A few months ago, I found myself in the middle of a busy gathering. People from all walks of life were congregated into one spot and there was a frenzied buzz in the air. Conversations jostled for space, topics spilled over each other, and voices fought to be heard in ever-ascending decibels. I swiveled this way and that, feeling anxiety rise as I tried to latch on to discussions as they passed me by. Unsuccessful, I only grasped empty space.
I took a deep breath and closed my eyes. The air flowed in and then flowed out. This was more predictable. In a steady, calming rhythm, it traveled deep towards the tiniest nerve and back out. Fresh air plunged deep inside again and then let itself be expelled into the outer world.
In the act of observing my breath, I felt a space grow. Clashing chattering fell away. The din subsided. The air softened. I opened my eyes.
And that’s when I saw the friendliest smile directed at me. Warm eyes looked at me and tinkled. I smiled back, openly. I went up to him and soon, we were in an easy, effortless conversation. That night, I made a friend.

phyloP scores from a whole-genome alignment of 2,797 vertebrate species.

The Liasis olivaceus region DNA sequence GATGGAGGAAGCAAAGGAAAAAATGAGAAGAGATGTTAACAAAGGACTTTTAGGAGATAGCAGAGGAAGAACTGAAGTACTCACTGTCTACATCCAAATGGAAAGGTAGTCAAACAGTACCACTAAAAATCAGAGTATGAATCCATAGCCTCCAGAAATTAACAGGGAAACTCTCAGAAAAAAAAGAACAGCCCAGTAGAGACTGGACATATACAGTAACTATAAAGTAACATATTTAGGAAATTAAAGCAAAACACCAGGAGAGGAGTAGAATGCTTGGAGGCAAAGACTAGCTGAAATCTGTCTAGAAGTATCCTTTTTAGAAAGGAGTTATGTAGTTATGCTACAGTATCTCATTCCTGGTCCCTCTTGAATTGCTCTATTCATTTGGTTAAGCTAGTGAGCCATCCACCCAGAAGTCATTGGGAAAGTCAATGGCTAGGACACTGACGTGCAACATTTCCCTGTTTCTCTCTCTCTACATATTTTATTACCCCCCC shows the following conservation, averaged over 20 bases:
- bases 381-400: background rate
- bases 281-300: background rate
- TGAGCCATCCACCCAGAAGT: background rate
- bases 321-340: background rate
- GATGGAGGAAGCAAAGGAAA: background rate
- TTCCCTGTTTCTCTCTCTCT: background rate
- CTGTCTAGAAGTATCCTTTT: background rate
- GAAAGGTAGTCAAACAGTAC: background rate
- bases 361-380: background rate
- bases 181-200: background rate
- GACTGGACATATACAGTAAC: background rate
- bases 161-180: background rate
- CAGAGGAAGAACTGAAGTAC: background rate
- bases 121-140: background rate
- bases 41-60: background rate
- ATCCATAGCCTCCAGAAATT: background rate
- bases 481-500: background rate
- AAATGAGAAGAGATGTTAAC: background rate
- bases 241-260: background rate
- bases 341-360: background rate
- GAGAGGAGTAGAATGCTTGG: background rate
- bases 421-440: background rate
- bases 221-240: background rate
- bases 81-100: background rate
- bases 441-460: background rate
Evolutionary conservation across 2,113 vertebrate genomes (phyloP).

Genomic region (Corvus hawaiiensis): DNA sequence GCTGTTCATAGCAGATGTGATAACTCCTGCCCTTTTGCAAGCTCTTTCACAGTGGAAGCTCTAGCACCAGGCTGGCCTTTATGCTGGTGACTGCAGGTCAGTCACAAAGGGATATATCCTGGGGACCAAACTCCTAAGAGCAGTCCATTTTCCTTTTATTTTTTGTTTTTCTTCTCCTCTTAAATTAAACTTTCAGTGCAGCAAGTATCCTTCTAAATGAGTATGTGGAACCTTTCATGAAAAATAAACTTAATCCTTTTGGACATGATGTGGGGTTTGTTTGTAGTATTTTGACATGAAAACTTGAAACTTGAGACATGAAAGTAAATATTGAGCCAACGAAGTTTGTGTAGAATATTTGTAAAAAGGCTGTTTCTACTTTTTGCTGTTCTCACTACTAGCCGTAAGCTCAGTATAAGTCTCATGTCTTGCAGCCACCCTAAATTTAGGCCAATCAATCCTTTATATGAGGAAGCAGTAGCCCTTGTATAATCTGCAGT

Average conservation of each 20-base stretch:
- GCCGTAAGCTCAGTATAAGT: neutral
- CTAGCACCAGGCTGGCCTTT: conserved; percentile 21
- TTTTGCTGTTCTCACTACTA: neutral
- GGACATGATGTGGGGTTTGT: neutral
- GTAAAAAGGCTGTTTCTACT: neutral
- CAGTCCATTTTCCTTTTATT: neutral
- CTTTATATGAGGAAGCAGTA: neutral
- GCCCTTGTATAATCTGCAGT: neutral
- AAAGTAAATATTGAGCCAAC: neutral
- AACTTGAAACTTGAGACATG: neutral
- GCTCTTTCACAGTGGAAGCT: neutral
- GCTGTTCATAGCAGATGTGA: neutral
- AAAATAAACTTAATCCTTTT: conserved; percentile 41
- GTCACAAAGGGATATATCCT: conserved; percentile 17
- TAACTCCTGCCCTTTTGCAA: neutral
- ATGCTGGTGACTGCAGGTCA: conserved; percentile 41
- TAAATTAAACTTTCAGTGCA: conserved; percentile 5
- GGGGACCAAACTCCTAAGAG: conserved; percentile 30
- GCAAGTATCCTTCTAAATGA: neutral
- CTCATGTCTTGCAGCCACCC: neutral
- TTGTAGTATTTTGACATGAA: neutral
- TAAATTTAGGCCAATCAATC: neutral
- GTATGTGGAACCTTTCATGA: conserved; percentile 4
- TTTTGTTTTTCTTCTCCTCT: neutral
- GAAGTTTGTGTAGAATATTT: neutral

So much of our world today is about cramming stuff in, whether it’s calls, tweets, or posts. Do more, we are told, and then do some more because it’s not enough. Don’t stop, you’ll miss out, you’ll be left behind. With maniacal insistence, we are prodded into jammed spaces with no breathing room, and expected to dance with as many partners as possible.
No, I say. I will not cram. I will not fill the gap. There is a reason why we pause between an inhalation and an exhalation and then an inhalation again. It is the same reason that, within each blink of the eye, there is a blankness.
We shut both eyes to see the world anew after each blink. Within and between breaths, we get a momentary reprieve from our preconceptions. In this infinitesimally small but real space, we get to receive.
In my experience, it is well worth it to let the gap be. It carries many untold gifts. I found a friend. Who knows what’s in store for you.
Post-script: the title of this blogpost is inspired by the London Underground’s daily instructions at every station, “Mind the gap.” While it refers to the gap between the train and the station platform, I think it is a wonderful reminder to pay attention to the little spaces that allow us to breathe and stay open to receive everything life has to give us.